'Can your business survive a disaster?" This stark question was posed by EDS to "celebrate" national Business Continuity Week which, for those of you who missed it, took place earlier this month.
As the world's second largest IT services company, EDS decided to do a spot of preaching. So, in a how-to guide to surviving corporate catastrophe, it came up with a to-do list for companies, to help prevent them losing lucrative contracts, and avoid financial writedowns and rows with customers.
Or, as in the case of EDS, not, because the publication coincided with one of the lowest points in the company's history. Critics point out that it could do with taking a dose of its own medicine from its somewhat ill-timed guide.
Take one of EDS's tips: don't put all your eggs in one basket. For years, EDS was the expert in mega-deals. Founded by Ross Perot, who later stood as a candidate in the 1992 US presidential election, the company would go into a government department, tell it how to run its systems and emerge with a multi-billion-dollar IT contract. But over the past few months, EDS's customers - both in the UK and the US - have started to do things differently. Instead of issuing one eye-popping IT contract, governments are breaking them down, introducing competition and encouraging companies to work together in an effort to save money. This point was underlined last week when the Chancellor, Gordon Brown, announced that by 2008, government departments would have to cut their administration budgets by £20bn, most of this by improving IT systems.
EDS, which is the UK Government's largest IT supplier, has been slow to react to the change. "There is still a shade of arrogance at EDS, a hangover from the old ways of doing business," says Richard Holway, an independent IT consultant.
Late last year, EDS was stripped of a £3bn contract to run the Inland Revenue's IT systems. Despite being blamed for the bungled introduction of the tax credits system, it had wrongly believed it would cling on to the contract. However, EDS now claims it has learnt a lesson. A month after losing the contract, it appointed its first UK manager in charge of its public-sector business, Sheelagh Whittaker, something EDS's critics think it should have done years ago. "Governments need special attention," says an executive from a rival firm.
Ms Whittaker admits: "We allowed ourselves to become distracted by the introduction of the new tax credits system. I also think that we relied too heavily on our outstanding service record."
In the US, EDS is struggling with a similar mega-contract, a $6.9bn (£3.8bn) IT deal with the US navy. Earlier this month, EDS announced a $354m loss, largely due to problems with the contract. The US Securities and Exchange Commission is now looking into the matter. EDS's chairman, Michael Jordan, who joined after the contract was signed, has hinted that this sort of contract could be a thing of the past.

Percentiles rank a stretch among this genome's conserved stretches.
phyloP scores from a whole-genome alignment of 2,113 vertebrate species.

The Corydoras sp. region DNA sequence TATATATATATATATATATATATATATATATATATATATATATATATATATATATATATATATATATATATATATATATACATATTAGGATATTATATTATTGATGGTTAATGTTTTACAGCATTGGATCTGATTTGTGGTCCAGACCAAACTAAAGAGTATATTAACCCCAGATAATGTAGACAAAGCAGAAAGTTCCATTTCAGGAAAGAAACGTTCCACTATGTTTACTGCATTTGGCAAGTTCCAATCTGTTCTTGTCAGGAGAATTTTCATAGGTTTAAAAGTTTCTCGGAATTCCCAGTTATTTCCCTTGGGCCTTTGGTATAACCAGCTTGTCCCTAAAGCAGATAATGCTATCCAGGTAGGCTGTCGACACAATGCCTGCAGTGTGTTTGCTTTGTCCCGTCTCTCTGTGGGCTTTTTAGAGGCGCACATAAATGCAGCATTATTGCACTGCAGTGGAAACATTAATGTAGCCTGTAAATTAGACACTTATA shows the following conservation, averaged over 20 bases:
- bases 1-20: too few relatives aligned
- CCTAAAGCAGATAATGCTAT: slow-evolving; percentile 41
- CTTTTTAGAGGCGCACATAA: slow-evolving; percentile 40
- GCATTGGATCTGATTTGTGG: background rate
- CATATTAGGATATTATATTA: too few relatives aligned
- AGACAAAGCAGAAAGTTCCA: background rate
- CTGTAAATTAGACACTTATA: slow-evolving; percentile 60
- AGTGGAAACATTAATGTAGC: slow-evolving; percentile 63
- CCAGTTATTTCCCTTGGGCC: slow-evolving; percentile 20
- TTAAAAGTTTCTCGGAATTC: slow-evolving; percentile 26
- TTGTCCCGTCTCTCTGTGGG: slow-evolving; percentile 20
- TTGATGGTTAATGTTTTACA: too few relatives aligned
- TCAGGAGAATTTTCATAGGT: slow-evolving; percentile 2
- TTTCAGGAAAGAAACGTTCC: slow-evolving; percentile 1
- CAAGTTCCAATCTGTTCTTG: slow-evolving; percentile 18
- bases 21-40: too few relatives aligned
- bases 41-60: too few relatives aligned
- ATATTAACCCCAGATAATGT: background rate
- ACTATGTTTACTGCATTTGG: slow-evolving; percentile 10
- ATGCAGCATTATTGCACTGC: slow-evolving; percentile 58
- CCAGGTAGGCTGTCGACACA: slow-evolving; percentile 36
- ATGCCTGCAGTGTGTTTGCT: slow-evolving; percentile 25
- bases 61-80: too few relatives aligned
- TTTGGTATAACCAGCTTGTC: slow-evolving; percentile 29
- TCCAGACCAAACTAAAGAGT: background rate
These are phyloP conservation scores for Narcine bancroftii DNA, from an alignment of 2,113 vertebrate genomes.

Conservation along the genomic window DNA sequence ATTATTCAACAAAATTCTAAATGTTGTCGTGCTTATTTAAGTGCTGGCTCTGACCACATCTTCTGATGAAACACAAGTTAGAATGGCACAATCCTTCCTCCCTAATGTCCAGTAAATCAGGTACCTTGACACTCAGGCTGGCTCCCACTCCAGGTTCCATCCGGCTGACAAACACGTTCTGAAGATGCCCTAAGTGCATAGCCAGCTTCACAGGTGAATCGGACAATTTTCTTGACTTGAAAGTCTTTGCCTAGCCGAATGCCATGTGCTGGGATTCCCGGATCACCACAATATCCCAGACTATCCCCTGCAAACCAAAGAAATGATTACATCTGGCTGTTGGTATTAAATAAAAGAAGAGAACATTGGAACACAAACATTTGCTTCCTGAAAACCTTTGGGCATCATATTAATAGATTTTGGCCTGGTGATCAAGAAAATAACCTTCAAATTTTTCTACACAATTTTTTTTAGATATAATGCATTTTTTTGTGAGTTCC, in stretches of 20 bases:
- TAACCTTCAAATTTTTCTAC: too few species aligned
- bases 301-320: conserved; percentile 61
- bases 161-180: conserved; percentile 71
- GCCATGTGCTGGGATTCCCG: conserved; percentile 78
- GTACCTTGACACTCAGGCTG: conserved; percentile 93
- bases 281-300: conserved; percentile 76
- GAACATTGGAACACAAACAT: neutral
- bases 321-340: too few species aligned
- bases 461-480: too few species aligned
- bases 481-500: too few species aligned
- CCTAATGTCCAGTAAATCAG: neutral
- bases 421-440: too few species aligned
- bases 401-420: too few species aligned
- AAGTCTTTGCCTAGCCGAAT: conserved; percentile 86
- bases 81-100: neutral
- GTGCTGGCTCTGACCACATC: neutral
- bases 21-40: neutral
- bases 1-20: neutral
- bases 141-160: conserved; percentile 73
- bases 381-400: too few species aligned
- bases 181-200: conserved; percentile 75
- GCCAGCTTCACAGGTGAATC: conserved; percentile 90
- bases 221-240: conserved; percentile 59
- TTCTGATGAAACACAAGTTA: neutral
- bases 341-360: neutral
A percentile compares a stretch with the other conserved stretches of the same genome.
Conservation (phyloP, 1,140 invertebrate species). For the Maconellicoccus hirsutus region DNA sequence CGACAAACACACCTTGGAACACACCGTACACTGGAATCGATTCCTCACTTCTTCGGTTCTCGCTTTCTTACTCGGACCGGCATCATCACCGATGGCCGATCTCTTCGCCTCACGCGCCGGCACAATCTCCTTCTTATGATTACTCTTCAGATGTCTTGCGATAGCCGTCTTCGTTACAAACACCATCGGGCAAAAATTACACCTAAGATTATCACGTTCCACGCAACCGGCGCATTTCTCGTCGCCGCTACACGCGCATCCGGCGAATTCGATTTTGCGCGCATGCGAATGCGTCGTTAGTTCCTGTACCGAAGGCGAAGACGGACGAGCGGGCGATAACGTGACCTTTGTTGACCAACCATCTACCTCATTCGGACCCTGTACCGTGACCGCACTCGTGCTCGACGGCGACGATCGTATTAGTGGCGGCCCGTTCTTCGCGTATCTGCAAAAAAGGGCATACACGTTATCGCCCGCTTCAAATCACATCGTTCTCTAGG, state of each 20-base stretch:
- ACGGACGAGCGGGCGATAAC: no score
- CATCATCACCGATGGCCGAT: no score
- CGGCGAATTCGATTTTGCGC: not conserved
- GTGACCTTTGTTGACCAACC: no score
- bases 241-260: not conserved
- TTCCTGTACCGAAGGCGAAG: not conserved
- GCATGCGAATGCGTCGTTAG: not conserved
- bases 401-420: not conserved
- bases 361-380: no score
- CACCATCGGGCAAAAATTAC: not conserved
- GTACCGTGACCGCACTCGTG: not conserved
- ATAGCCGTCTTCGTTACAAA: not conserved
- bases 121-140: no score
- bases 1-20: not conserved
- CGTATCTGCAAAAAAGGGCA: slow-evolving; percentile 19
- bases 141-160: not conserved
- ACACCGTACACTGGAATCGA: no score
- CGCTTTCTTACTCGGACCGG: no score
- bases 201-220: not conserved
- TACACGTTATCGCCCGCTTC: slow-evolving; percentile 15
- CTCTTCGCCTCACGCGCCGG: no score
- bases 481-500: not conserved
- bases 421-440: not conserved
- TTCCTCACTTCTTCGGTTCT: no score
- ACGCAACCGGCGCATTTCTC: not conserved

To the next point in the EDS action plan: when disaster strikes, the first thing to disappear is the plan. In EDS's case, when disaster strikes, its first reaction has been to lash out and worry about a plan later. On losing the Inland Revenue contract, the company hinted the switchover to another IT supplier might lead to delays in the payment of tax credits. And when, earlier this month, the NHS decided to terminate a £90m contract to supply email to its one million staff, EDS threatened to sue. Both parties have now agreed to call in independent mediators. In a statement, the NHS says: "EDS's delivery of the contract has been subject to ongoing concerns, including unacceptable delivery delays, issues in the functionality of the service and the service capacity. There has been a low take-up of the services and therefore the contract is not delivering the value previously hoped for."
EDS refuses to comment, but it may have picked a fight with the wrong department. The man in charge of IT at the NHS is Richard Granger, a former head of public sector outsourcing at consultants Deloitte & Touche. An associate of Mr Granger says he isn't a man put up with "companies trying it on".
However, EDS's Ms Whittaker is confident of future success with the NHS: "The origins of EDS are in healthcare. This is the foundation of our business. That history will be brought to bear with the NHS."
So, to the final pearl of wisdom from EDS's guide: when disaster strikes, competitors notice. EDS's recent form has caught the eye of BT. Keen to expand into new areas, BT's services arm, Syntegra, has picked up an impressive number of IT contracts. Analysts say Syntegra has been quick to learn from the mistakes of EDS, and has so far netted £2.1bn worth of health sector contracts.
But EDS's problems may also be self-perpetuating. According to Mr Holway, customers have noticed the recent stream of bad news. "EDS is out of favour in Whitehall," he says. "There is a certain amount of positive discrimination in favour of EDS's rivals, but in some regards this has almost gone too far. EDS has a huge amount of experience. It would be a blow to the Government if this was lost."
Sadly, EDS's guide to corporate disasters has no words of wisdom on rebuilding bridges.Reuse content